The stats reflect this feeling, with over 60% of workers looking for flexibility in their working arrangements, and 60% of firms offering hybrid work. While remote and hybrid solutions are appealing in terms of convenience and cost-cutting, the impacts on collaboration – and thus our innovation – are less thrilling.
The Wall Street Journal’s Joanna Stern points out, “While remote work has many advantages, building trust between employees isn’t one of them. Online, there is no water cooler, no nearby coffee shop for informal brainstorms, no place to grab a drink after work.”
Apple CEO Tim Cook has long been a proponent of the value of proximity when it comes to healthy and innovative teams. “Innovation isn’t always a planned activity,” he suggests. “It’s bumping into each other over the course of the day and advancing an idea you just had.” JPMorgan Chase CEO Jamie Dimon agrees, saying that working from home “doesn’t work for spontaneous idea generation.”
Data is increasingly validating views like these. Probably the most thorough research examining the impact of remote work on collaboration throughout the pandemic was released by Microsoft in September 2021. Having monitored the communication patterns across 61,000 employees worldwide, Microsoft’s peer-reviewed study found that remote work had hurt cross-functional communication and collaboration in a way that would threaten innovation in the long-term. Remote and hybrid work was also causing employees to rely on “asynchronous communication methods,” such as email and instant messages, and that this makes it very difficult to “convey and process complex information.”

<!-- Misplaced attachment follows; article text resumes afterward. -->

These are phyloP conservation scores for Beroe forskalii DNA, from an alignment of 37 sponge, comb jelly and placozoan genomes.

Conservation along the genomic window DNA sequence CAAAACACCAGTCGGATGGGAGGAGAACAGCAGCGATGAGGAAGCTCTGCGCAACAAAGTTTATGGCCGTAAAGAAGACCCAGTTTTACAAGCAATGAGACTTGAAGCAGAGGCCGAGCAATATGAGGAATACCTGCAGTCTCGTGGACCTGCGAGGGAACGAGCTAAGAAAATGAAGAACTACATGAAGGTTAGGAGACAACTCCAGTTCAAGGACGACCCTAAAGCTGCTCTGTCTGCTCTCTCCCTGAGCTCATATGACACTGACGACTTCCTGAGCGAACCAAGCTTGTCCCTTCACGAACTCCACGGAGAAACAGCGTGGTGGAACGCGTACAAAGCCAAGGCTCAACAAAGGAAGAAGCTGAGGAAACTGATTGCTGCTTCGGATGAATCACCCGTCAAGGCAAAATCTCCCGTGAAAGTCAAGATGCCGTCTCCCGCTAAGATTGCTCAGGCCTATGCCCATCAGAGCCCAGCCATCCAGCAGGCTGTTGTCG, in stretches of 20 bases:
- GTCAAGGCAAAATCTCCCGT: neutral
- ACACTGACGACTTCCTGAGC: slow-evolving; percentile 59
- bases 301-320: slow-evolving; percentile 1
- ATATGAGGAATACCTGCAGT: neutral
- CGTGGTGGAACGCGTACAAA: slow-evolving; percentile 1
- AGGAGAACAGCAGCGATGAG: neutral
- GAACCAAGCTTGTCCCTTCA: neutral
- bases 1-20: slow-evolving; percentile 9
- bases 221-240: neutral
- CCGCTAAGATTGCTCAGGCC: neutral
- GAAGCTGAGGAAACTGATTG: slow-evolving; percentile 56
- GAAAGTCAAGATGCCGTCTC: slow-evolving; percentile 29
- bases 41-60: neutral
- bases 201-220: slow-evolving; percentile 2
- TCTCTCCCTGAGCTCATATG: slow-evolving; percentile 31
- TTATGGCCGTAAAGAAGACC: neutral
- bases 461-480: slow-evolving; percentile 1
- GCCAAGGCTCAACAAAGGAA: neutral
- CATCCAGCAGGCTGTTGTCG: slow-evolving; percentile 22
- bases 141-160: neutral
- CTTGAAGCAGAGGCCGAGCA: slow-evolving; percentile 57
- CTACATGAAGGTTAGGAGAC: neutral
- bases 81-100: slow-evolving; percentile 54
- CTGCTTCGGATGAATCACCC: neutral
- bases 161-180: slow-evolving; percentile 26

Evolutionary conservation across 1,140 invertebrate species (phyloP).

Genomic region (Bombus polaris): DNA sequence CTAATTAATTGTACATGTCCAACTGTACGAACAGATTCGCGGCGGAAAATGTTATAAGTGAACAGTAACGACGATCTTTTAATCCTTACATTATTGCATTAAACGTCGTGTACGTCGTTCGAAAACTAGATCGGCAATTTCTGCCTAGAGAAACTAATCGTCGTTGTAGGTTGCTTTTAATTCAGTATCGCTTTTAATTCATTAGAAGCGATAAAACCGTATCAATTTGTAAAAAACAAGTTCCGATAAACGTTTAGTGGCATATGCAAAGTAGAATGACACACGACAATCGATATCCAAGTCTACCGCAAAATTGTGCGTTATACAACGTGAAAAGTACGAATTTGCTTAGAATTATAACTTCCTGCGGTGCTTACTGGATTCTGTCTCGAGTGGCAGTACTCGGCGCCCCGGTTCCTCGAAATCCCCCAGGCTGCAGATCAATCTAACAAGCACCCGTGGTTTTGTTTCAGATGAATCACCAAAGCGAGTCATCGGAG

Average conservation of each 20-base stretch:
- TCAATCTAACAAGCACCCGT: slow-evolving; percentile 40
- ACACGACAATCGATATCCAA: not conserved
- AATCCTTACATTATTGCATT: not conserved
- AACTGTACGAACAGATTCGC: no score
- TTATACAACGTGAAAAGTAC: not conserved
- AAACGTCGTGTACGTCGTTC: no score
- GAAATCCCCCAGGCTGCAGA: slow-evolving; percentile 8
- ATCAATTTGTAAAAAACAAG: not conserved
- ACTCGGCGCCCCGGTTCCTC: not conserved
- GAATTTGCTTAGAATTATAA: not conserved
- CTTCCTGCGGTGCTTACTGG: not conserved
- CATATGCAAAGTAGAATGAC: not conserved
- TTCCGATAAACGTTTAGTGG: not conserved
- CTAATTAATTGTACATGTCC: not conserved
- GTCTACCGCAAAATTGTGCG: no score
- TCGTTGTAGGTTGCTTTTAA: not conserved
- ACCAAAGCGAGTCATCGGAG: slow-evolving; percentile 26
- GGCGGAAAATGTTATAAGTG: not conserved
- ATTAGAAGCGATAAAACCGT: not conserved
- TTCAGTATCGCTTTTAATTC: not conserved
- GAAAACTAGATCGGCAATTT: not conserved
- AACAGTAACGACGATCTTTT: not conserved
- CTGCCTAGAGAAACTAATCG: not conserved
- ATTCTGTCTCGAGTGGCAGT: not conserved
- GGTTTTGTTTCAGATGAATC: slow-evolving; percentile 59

The researchers suggest that these finding are “a warning sign” to other companies. “Without intervention, the effects we discovered have the potential to impact workers’ ability to acquire and share new information across groups, and as a result, affect productivity and innovation,” they wrote. “In light of these findings, companies should be thoughtful about if and how they choose to adopt long-term work-from-home policies.”
Findings like these validate a noteworthy 2017 study by Matthew Claudel at MIT which found clear evidence of the positive relationship between proximity and collaboration. This is not to say that collaboration can’t be done within a dispersed and remote team but there are real benefits to people being in the same physical location and the cross-pollinating of ideas that naturally follows.
One way in which this manifests is in incidental conversations that organically occur in the ordinary moments of workplaces. Ironically, it is clear that many of the world’s biggest ideas and most significant social connections are born out of our smallest talk.
One study examining the social and emotional value of small talk tracked a range of employees for 15 consecutive workdays in a pre-pandemic era. The researchers asked participants how much small talk they made at work each day and about their positive emotions such friendliness, pride, and gratitude. Each night they were also asked to report their levels of well-being and prosocial behaviors.